Time to look again at radiation safety

11 March 2016

Five years after the nuclear accident at Fukushima Daiichi, the scientific community is ready to assess what the real health consequences have been and put them into perspective with other risks in our lives, Gerry Thomas says.

Speaking on the Today program on the fifth anniversary of the accident, Thomas, who is head of the Chernobyl Tissue Bank at Imperial College London, said, "It's a common misconception that nuclear accidents from power stations cause high doses of radiation to individuals but in actual fact they are a lot lower than people think. And people tend to equate nuclear power plants with the atomic bomb and the two are very different things."

"We were brought up to believe that the next atomic weapon that went off would probably finish our species on the planet," she continued, "and we seem to have confused the two in our minds and therefore find it very difficult to move on from there."

"And I think also we didn't really know the effects of nuclear power accidents until we've had sufficient time after they've happened to really look at the results and we're there now with Chernobyl, we're 30 years past the accident, it's the 30th anniversary this year. And so we've got adequate amounts of data to look at and say, 'it's not that same as an atomic weapon and we can now prove that.'"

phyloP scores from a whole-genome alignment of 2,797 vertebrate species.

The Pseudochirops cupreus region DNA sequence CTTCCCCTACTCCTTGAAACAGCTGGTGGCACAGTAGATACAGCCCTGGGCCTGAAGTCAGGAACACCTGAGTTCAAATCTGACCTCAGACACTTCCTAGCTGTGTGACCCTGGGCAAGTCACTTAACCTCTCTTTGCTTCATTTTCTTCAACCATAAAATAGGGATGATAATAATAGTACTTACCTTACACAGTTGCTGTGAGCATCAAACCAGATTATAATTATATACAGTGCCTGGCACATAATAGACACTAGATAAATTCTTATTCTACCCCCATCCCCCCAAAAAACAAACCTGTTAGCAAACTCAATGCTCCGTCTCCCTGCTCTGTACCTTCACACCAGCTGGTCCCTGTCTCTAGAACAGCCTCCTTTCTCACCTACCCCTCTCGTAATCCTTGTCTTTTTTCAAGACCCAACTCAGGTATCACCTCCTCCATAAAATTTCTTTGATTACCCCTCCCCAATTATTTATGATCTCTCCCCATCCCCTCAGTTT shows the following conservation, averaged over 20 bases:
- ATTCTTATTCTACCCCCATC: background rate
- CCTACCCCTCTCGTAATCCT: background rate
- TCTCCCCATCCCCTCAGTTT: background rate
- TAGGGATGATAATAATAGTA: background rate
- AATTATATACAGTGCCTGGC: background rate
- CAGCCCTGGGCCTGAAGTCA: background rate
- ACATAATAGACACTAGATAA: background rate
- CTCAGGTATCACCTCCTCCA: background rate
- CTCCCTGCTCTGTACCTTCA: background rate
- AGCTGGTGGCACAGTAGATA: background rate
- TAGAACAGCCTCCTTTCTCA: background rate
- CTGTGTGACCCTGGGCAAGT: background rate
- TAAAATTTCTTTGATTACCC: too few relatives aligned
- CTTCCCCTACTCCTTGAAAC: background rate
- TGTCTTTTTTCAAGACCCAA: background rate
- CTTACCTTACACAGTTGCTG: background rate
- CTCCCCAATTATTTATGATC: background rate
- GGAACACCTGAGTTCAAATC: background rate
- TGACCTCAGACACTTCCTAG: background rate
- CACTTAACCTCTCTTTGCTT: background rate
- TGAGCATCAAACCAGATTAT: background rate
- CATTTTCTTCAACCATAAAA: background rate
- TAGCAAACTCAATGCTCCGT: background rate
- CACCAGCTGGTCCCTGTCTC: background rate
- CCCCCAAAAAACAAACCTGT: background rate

The key difference, she said, is that nuclear weapons produce huge amounts of penetrating gamma radiation, whereas a reactor accident produces isotopic radiation from caesium-137 and iodine-131 that can only cause harm if taken into the body. So despite the large release of the Fukushima accident and the wide area it affected, said Thomas, "in actual fact the doses that were around Fukushima have been calculated to be around 1 milliSievert to 95% of the population - that's a tenth of a CT scan, that's all."

With hindsight, she said, we can look back and say the risk to local residents was overestimated, "and actually it would have been far better to treat this as if it was like a chemical toxin. And what are we told then: Stay indoors, your windows and doors shut, and we'll come and get you when it's safe - if we need to evacuate you. And it gives you time to appraise what the doses would be, what the releases would be, and time to put a proper plan in place."

"You can't reduce risk to nothing, it's just impossible to do that," said Thomas, calling for society to balance the risk of a nuclear accident against the risks of other forms of generation, particularly fossil fuels that damage health and the environment. Regarding nuclear power, she proposed the question, "Are we trying to be too safe?"

"I think that the balance of scientific opinion," she said, is looking to "assess what the real health consequences have been of these accidents and put things into perspective with other risks in our lives. Most of the scientific community is saying, we have to take notice of what's happened, we have to re-appraise because in two or three generations they might look back and say we are completely mad because we've been over-cautious."

Geraldine Thomas was speaking in an interview with the BBC.

Geraldine Thomas of Imperial College London specialises in molecular pathology of cancer and is head of the Chernobyl Tissue Bank.